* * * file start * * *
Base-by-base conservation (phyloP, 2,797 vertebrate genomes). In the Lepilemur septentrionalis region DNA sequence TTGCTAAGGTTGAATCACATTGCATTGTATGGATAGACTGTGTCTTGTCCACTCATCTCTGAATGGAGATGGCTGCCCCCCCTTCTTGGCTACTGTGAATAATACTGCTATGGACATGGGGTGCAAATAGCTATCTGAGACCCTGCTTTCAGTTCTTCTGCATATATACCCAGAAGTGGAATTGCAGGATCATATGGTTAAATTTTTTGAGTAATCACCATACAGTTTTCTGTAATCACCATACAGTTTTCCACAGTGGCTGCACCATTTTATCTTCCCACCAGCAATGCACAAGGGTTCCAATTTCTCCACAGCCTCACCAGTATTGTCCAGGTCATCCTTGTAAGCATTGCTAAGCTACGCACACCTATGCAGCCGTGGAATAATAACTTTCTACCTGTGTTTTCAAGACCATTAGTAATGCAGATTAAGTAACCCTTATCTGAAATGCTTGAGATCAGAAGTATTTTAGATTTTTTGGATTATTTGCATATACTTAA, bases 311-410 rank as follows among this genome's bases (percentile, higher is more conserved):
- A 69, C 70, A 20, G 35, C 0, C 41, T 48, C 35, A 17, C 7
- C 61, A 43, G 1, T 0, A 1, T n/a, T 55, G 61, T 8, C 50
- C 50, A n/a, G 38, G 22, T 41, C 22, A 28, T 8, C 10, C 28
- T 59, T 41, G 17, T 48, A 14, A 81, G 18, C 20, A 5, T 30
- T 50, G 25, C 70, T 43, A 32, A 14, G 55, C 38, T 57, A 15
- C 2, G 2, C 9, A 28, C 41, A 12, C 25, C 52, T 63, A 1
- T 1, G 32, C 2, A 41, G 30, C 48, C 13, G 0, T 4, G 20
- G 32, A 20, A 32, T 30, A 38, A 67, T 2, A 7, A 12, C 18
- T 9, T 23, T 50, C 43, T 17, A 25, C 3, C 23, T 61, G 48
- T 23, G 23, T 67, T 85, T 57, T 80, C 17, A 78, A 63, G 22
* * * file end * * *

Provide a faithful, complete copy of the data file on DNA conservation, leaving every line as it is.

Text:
Base-by-base conservation (phyloP, 2,797 vertebrate genomes). In the Lepilemur septentrionalis region DNA sequence TTGCTAAGGTTGAATCACATTGCATTGTATGGATAGACTGTGTCTTGTCCACTCATCTCTGAATGGAGATGGCTGCCCCCCCTTCTTGGCTACTGTGAATAATACTGCTATGGACATGGGGTGCAAATAGCTATCTGAGACCCTGCTTTCAGTTCTTCTGCATATATACCCAGAAGTGGAATTGCAGGATCATATGGTTAAATTTTTTGAGTAATCACCATACAGTTTTCTGTAATCACCATACAGTTTTCCACAGTGGCTGCACCATTTTATCTTCCCACCAGCAATGCACAAGGGTTCCAATTTCTCCACAGCCTCACCAGTATTGTCCAGGTCATCCTTGTAAGCATTGCTAAGCTACGCACACCTATGCAGCCGTGGAATAATAACTTTCTACCTGTGTTTTCAAGACCATTAGTAATGCAGATTAAGTAACCCTTATCTGAAATGCTTGAGATCAGAAGTATTTTAGATTTTTTGGATTATTTGCATATACTTAA, bases 311-410 rank as follows among this genome's bases (percentile, higher is more conserved):
- A 69, C 70, A 20, G 35, C 0, C 41, T 48, C 35, A 17, C 7
- C 61, A 43, G 1, T 0, A 1, T n/a, T 55, G 61, T 8, C 50
- C 50, A n/a, G 38, G 22, T 41, C 22, A 28, T 8, C 10, C 28
- T 59, T 41, G 17, T 48, A 14, A 81, G 18, C 20, A 5, T 30
- T 50, G 25, C 70, T 43, A 32, A 14, G 55, C 38, T 57, A 15
- C 2, G 2, C 9, A 28, C 41, A 12, C 25, C 52, T 63, A 1
- T 1, G 32, C 2, A 41, G 30, C 48, C 13, G 0, T 4, G 20
- G 32, A 20, A 32, T 30, A 38, A 67, T 2, A 7, A 12, C 18
- T 9, T 23, T 50, C 43, T 17, A 25, C 3, C 23, T 61, G 48
- T 23, G 23, T 67, T 85, T 57, T 80, C 17, A 78, A 63, G 22